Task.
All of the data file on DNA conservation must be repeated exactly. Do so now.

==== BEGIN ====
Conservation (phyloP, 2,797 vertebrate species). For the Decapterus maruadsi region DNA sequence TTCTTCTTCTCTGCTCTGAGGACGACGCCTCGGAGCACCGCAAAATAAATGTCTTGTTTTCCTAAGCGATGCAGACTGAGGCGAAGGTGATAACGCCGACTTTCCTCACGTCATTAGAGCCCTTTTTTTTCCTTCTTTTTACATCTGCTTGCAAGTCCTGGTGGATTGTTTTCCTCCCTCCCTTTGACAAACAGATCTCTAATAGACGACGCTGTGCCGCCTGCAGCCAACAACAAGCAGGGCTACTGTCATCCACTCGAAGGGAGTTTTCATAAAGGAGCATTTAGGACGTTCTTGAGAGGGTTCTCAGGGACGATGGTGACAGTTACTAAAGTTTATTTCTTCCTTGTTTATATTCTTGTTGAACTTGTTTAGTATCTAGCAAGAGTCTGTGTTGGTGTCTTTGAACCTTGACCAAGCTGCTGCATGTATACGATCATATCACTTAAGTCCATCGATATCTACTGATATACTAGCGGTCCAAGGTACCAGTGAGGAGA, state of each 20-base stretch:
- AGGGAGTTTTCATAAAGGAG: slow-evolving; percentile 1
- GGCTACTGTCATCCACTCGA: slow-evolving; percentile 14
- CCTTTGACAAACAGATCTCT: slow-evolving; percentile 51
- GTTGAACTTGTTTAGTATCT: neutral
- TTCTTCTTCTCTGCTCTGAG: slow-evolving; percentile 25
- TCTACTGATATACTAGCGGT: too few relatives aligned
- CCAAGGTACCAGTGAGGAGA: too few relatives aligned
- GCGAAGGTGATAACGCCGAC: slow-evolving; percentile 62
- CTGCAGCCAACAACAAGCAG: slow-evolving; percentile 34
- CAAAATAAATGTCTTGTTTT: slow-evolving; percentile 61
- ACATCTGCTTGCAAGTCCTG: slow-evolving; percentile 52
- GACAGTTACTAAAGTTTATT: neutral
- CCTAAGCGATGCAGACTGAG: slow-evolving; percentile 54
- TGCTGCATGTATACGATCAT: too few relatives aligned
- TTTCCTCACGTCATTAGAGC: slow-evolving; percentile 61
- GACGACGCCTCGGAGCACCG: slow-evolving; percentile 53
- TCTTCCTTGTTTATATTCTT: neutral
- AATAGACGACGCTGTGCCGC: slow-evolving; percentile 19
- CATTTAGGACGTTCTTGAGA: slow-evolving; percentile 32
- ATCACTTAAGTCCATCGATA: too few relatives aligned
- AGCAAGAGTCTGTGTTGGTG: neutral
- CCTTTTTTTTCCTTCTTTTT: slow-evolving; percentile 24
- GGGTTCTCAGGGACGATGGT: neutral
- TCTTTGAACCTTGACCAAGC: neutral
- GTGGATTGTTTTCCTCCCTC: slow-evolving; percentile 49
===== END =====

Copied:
Conservation (phyloP, 2,797 vertebrate species). For the Decapterus maruadsi region DNA sequence TTCTTCTTCTCTGCTCTGAGGACGACGCCTCGGAGCACCGCAAAATAAATGTCTTGTTTTCCTAAGCGATGCAGACTGAGGCGAAGGTGATAACGCCGACTTTCCTCACGTCATTAGAGCCCTTTTTTTTCCTTCTTTTTACATCTGCTTGCAAGTCCTGGTGGATTGTTTTCCTCCCTCCCTTTGACAAACAGATCTCTAATAGACGACGCTGTGCCGCCTGCAGCCAACAACAAGCAGGGCTACTGTCATCCACTCGAAGGGAGTTTTCATAAAGGAGCATTTAGGACGTTCTTGAGAGGGTTCTCAGGGACGATGGTGACAGTTACTAAAGTTTATTTCTTCCTTGTTTATATTCTTGTTGAACTTGTTTAGTATCTAGCAAGAGTCTGTGTTGGTGTCTTTGAACCTTGACCAAGCTGCTGCATGTATACGATCATATCACTTAAGTCCATCGATATCTACTGATATACTAGCGGTCCAAGGTACCAGTGAGGAGA, state of each 20-base stretch:
- AGGGAGTTTTCATAAAGGAG: slow-evolving; percentile 1
- GGCTACTGTCATCCACTCGA: slow-evolving; percentile 14
- CCTTTGACAAACAGATCTCT: slow-evolving; percentile 51
- GTTGAACTTGTTTAGTATCT: neutral
- TTCTTCTTCTCTGCTCTGAG: slow-evolving; percentile 25
- TCTACTGATATACTAGCGGT: too few relatives aligned
- CCAAGGTACCAGTGAGGAGA: too few relatives aligned
- GCGAAGGTGATAACGCCGAC: slow-evolving; percentile 62
- CTGCAGCCAACAACAAGCAG: slow-evolving; percentile 34
- CAAAATAAATGTCTTGTTTT: slow-evolving; percentile 61
- ACATCTGCTTGCAAGTCCTG: slow-evolving; percentile 52
- GACAGTTACTAAAGTTTATT: neutral
- CCTAAGCGATGCAGACTGAG: slow-evolving; percentile 54
- TGCTGCATGTATACGATCAT: too few relatives aligned
- TTTCCTCACGTCATTAGAGC: slow-evolving; percentile 61
- GACGACGCCTCGGAGCACCG: slow-evolving; percentile 53
- TCTTCCTTGTTTATATTCTT: neutral
- AATAGACGACGCTGTGCCGC: slow-evolving; percentile 19
- CATTTAGGACGTTCTTGAGA: slow-evolving; percentile 32
- ATCACTTAAGTCCATCGATA: too few relatives aligned
- AGCAAGAGTCTGTGTTGGTG: neutral
- CCTTTTTTTTCCTTCTTTTT: slow-evolving; percentile 24
- GGGTTCTCAGGGACGATGGT: neutral
- TCTTTGAACCTTGACCAAGC: neutral
- GTGGATTGTTTTCCTCCCTC: slow-evolving; percentile 49